Hiding Headley

Despite the growing warmth in India-US relations, co-operation between the two with regard to Pakistani-American Mumbai terror suspect David Coleman Headley has been less than satisfactory. India has been requesting the US for access to Headley to probe his links with the terror attacks in Mumbai on Nov 26 last year. It is keen to know what role he played in the attacks and his connections with the masterminds in Pakistan and elsewhere.

But the US seems reluctant to allow India access to him. This has triggered speculation  in India that this reluctance might have to do with US intelligence agencies not wanting their counterterrorism-linked skeletons to fall out of the cupboard. Do they know more about the Mumbai plot than they are willing to let on? Or are they trying to hide the full extent of ISI’s links with terror? It is over two months now since Headley was taken into custody by the Americans. But very little information on what they got out of questioning him has been passed on to Indian intelligence agencies.

Co-operation between India and the US has grown remarkably in recent years in an array of areas, including counter-terrorism and intelligence sharing. A Counterterrorism Cooperation Initiative was launched amidst much fanfare during the recent visit of Prime Minister Manmohan Singh to the US. Such initiatives are meaningless if co-operation is selective. India allowed the US access to Mohammed Ajmal Kasab for several hours. Washington must understand that co-operation is not a one-way street.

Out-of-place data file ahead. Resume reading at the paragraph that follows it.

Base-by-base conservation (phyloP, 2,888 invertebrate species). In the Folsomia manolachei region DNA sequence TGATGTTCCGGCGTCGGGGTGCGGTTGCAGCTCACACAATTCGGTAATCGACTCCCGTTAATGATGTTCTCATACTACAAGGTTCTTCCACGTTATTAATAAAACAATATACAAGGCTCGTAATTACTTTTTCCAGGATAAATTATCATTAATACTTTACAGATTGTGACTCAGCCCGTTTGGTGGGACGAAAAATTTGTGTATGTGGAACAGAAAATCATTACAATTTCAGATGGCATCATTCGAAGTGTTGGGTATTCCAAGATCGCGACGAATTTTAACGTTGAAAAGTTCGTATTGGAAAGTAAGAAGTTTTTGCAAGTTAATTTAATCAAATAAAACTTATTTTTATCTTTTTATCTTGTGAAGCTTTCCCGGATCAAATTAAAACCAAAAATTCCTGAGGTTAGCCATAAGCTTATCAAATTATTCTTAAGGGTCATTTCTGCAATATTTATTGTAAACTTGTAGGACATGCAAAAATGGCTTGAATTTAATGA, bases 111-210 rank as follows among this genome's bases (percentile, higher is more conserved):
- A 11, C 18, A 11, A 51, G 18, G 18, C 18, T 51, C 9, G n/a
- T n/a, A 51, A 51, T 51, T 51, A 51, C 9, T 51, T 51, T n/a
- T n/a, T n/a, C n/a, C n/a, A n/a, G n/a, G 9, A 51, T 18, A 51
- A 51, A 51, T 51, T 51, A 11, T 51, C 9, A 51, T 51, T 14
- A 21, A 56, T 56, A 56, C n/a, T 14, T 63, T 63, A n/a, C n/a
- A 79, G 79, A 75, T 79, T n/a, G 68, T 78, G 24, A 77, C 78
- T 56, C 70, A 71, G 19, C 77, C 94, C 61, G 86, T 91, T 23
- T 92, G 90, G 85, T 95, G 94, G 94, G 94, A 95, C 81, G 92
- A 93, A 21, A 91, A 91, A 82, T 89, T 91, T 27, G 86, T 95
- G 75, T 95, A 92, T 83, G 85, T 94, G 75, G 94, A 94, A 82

India has legitimate reasons for wanting access to Headley.  He is not just linked to the Mumbai plot but could throw light on other attacks too. He is no low-level operative. The US must realise that allowing India access to him is not only the right thing to do if Washington is indeed sincere about combating terrorism but also, it is in the US’ interest to do so. Headley could be the tip of a Lashkar-e-Toiba iceberg in the US. India and the US must work together to unearth the LeT network and sleeper cells in the US and elsewhere.

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